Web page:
This past week, we heard a lot about the fiftieth anniversary of Martin Luther King’s historic March on Washington.
Commentators and reporters told us what it all meant. Celebrities and news-makers expressed their views on the significance of the speech. We even heard opinions from some of the original participants.
They all presented us with their insights and analysis on the anniversary.
It was truly a great speech by an outstanding orator. No doubt it changed millions of minds and hearts on the subject of race relations in America.
But in all honesty, none of us really knows for sure what kind of future it was that Martin Luther King really envisioned for America.
We can only go by his words.
“I have a dream,” King said, “that my four little children will one day live in a nation where they will not be judged by the color of their skin but by the content of their character.”
All week long, America was subjected to men like Jesse Jackson and Al Sharpton, a pair of sleazy, unprincipled race hustlers, telling us what Mr. King really meant.
These two men, so lacking in both content and character, want us to judge our nation by only the color of one’s skin
However, the nation they want bears no resemblance to the nation of which King spoke.
King articulated a dream which called for a growing unity between the races, not one of suspicion and hatred.
“The marvelous new militancy,” he said, “which has engulfed the Negro community must not lead us to a distrust of all white people.”
And based on their recent actions in regards to the George Zimmerman trial, that is precisely the dream that Jackson and Sharpton want for America.
And from going by what the man actually said, I would have to say that we’ve achieved the nation of which King spoke.
“Black men as well as white men,” King said, “would be guaranteed the unalienable rights of life, liberty, and the pursuit of happiness.”
We have realized King’s dream.
If Dr. King truly cared about his people, and if he was alive today, then I think he would be sickened and appalled by what he might see, looking out over today’s landscape.
In his speech, Dr. King said, “The Negro lives on a lonely island of poverty.”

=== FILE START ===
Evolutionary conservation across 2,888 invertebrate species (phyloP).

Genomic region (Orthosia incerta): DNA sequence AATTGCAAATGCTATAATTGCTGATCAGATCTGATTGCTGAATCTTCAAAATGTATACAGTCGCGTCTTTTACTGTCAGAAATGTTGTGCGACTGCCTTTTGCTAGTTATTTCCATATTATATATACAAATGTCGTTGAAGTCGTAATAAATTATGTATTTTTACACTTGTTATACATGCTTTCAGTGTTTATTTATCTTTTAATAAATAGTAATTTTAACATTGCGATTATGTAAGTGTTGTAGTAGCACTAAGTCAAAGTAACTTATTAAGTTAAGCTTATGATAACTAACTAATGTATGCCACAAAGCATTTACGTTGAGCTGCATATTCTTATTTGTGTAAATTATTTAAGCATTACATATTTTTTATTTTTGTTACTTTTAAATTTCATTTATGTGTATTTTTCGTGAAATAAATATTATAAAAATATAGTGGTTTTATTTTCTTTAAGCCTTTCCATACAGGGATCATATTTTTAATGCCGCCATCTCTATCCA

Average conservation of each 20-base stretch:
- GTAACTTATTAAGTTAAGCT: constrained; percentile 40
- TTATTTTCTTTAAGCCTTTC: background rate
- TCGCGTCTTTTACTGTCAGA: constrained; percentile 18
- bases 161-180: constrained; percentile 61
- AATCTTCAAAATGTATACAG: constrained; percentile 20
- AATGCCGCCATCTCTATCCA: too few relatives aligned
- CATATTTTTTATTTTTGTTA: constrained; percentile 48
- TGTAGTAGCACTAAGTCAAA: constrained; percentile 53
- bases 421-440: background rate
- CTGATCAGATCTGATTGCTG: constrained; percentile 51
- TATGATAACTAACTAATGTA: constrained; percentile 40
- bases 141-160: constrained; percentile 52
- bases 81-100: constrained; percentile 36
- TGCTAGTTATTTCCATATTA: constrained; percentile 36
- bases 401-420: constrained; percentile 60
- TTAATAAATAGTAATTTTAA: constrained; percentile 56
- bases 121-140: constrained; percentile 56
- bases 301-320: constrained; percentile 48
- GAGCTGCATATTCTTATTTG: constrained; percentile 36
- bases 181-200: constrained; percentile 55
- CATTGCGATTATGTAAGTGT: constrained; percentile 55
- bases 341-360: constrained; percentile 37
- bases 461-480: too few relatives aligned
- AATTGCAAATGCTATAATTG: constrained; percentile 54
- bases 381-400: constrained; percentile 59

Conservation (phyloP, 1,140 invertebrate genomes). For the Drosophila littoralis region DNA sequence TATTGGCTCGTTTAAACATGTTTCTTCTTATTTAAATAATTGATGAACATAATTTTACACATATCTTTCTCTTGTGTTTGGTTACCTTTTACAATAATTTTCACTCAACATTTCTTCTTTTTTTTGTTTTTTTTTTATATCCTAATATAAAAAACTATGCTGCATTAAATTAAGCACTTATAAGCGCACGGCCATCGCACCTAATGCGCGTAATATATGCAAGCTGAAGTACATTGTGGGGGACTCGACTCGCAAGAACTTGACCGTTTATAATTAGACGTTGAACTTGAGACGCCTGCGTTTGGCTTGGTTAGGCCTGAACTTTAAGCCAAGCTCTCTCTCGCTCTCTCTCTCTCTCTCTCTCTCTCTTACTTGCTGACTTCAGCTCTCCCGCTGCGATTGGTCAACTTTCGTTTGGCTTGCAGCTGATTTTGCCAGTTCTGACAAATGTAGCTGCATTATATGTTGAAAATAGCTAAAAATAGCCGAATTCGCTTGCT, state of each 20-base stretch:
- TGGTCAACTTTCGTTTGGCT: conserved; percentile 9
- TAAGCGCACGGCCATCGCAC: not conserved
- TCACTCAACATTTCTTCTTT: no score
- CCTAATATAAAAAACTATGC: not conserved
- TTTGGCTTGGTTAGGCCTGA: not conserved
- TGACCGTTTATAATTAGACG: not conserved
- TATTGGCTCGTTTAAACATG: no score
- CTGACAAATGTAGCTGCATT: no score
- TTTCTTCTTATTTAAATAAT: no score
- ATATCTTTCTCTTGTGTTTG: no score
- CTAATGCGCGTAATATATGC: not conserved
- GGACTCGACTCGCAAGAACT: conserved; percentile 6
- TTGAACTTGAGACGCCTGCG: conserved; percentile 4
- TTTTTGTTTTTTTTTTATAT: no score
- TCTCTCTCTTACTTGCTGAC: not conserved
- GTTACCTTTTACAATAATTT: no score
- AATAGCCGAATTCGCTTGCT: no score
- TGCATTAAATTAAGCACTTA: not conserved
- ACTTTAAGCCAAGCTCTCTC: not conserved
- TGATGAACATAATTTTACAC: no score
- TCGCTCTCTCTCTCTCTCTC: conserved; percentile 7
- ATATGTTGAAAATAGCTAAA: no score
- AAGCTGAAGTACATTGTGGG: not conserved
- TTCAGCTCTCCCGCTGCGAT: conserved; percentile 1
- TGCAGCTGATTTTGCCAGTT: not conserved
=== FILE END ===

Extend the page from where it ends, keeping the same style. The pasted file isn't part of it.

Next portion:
From his place there upon the steps of the Lincoln Memorial, King dreamed of an escape for his people from that island.
But who could have ever realized that the policies that would come from that very same city on the heels of his speech would be responsible for leading black Americans right back to that lonely island.
So why was Dr. King’s dream abandoned?
The men and women who marched on Washington fifty years ago were a people who greatly loved and supported their families.
At the moment King spoke, black Americans had a much lower divorce rate than their white counterparts. Out-of-wedlock births were much lower in black communities than they were in the rest of the population.
Black males married the mothers of their children. Black fathers stayed in their homes. Black fathers taught their sons to do the same.
Fifty years ago, there were relatively few nationwide restrictions on any form of gun ownership. But despite that fact, young black males were not routinely using those guns to kill other young black males.
That was the black America in which King spoke.
But Lyndon Johnson wasn’t satisfied with freedom for black Americans. In reality, he opposed Civil Rights, by instituting policies that would return black Americans to a more insidious form of slavery.
When Johnson started his so-called “War on Poverty,” he said, “I’ll have those n***ers voting Democratic for the next 200 years.”
Therefore, when government became the black community’s primary means of support, then the black family quickly deteriorated.
Divorces increased. Out-of-wedlock births skyrocketed. Abortions multiplied. Black-on-black crime became commonplace. Poverty became rampant.
In much of America, the two-parent, black home became an aberration.
And Dr. King’s dream was transformed into a nightmare.
I am certainly not advocating that black America return to the time when they were forced to take their place in the back of the bus or to drink from “Whites Only” water fountains.
I am suggesting, however, that the black community return to the same values they embraced when Dr. King spoke.
When the dream was still alive.
Image: Old Guard, MLK Memorial promotion ceremony; author: DVIDSHUB; Creative Commons Attribution 2.0 Generic license